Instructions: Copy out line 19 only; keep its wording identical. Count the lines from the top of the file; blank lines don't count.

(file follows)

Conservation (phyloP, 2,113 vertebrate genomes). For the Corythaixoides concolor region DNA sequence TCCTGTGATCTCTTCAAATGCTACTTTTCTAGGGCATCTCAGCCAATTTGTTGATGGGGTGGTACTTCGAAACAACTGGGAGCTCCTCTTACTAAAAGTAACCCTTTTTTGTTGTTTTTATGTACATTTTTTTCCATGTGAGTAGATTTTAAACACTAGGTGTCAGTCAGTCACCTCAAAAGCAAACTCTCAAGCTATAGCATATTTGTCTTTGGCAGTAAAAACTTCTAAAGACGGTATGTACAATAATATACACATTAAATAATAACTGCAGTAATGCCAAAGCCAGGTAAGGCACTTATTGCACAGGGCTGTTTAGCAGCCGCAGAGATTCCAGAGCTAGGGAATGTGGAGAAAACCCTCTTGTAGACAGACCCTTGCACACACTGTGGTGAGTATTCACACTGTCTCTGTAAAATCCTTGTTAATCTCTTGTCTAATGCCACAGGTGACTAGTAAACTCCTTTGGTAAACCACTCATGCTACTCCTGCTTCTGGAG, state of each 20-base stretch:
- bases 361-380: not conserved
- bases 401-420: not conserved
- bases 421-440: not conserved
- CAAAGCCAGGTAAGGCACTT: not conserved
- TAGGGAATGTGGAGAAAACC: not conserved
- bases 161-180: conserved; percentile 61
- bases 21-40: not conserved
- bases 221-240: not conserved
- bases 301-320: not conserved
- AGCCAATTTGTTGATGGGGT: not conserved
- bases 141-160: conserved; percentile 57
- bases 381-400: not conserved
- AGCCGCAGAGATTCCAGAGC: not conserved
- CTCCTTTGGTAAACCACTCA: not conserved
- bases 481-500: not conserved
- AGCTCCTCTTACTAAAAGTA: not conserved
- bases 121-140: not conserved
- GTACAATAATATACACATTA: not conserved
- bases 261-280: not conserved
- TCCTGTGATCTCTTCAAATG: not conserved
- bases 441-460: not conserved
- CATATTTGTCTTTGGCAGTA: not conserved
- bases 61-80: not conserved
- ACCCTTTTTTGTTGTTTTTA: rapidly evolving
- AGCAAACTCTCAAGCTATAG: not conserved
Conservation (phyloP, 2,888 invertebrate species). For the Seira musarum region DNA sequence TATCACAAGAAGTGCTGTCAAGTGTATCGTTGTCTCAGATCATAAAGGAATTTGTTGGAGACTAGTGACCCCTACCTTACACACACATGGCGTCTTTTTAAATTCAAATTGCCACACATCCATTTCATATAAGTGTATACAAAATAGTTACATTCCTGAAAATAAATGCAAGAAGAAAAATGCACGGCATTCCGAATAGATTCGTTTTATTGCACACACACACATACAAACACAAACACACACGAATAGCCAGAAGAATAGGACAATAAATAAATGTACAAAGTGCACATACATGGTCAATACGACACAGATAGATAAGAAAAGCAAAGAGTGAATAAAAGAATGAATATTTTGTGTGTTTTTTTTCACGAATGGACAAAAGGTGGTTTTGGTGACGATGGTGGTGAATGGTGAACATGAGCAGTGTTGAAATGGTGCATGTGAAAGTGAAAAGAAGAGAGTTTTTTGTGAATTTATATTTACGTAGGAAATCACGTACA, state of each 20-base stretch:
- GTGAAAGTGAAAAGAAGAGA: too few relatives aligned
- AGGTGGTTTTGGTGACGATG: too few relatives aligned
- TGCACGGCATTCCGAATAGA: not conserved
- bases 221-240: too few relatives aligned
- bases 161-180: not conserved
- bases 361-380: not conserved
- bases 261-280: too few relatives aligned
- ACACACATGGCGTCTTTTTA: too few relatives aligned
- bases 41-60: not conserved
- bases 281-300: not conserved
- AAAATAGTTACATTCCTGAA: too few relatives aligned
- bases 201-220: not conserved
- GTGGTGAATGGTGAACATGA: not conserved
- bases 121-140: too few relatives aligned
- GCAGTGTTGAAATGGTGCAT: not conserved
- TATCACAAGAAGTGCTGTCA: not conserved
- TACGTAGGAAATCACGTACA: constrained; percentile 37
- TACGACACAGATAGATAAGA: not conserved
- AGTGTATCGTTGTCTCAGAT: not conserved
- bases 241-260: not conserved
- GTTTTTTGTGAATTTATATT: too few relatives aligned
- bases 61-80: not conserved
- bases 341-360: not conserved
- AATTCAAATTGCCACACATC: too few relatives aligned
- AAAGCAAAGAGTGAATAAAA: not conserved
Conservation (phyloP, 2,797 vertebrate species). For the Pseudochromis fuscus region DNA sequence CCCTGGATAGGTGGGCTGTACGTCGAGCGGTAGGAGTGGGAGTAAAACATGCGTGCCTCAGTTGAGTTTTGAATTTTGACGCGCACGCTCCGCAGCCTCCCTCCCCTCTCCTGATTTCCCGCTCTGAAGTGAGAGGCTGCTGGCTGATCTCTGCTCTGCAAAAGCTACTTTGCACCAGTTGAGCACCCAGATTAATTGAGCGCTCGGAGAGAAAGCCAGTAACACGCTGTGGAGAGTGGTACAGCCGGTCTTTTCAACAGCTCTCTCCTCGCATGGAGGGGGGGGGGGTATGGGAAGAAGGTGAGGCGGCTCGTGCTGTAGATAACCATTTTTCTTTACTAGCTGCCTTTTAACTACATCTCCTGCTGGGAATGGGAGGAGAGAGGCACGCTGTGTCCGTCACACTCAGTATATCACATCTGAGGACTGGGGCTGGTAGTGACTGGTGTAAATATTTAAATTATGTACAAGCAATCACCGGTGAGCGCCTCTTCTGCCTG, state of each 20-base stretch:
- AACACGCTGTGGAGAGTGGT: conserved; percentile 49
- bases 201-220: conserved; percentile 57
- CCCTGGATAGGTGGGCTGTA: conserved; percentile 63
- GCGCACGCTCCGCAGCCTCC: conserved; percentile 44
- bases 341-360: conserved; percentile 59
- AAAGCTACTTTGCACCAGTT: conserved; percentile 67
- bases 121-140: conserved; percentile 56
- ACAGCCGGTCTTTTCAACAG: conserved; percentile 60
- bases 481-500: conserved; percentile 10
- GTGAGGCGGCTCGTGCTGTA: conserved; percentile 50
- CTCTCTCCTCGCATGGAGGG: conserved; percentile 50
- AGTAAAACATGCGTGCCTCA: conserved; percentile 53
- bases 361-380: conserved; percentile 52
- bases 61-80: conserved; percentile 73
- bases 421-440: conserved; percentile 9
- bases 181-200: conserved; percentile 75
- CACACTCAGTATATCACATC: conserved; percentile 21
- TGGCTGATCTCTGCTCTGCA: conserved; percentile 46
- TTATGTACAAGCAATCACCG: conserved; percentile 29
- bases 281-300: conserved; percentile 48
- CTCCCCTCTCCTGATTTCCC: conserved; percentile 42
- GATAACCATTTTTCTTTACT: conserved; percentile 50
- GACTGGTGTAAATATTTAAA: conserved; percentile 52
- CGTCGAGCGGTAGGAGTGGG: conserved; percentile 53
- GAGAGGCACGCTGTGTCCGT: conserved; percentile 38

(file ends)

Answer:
- GTACAATAATATACACATTA: not conserved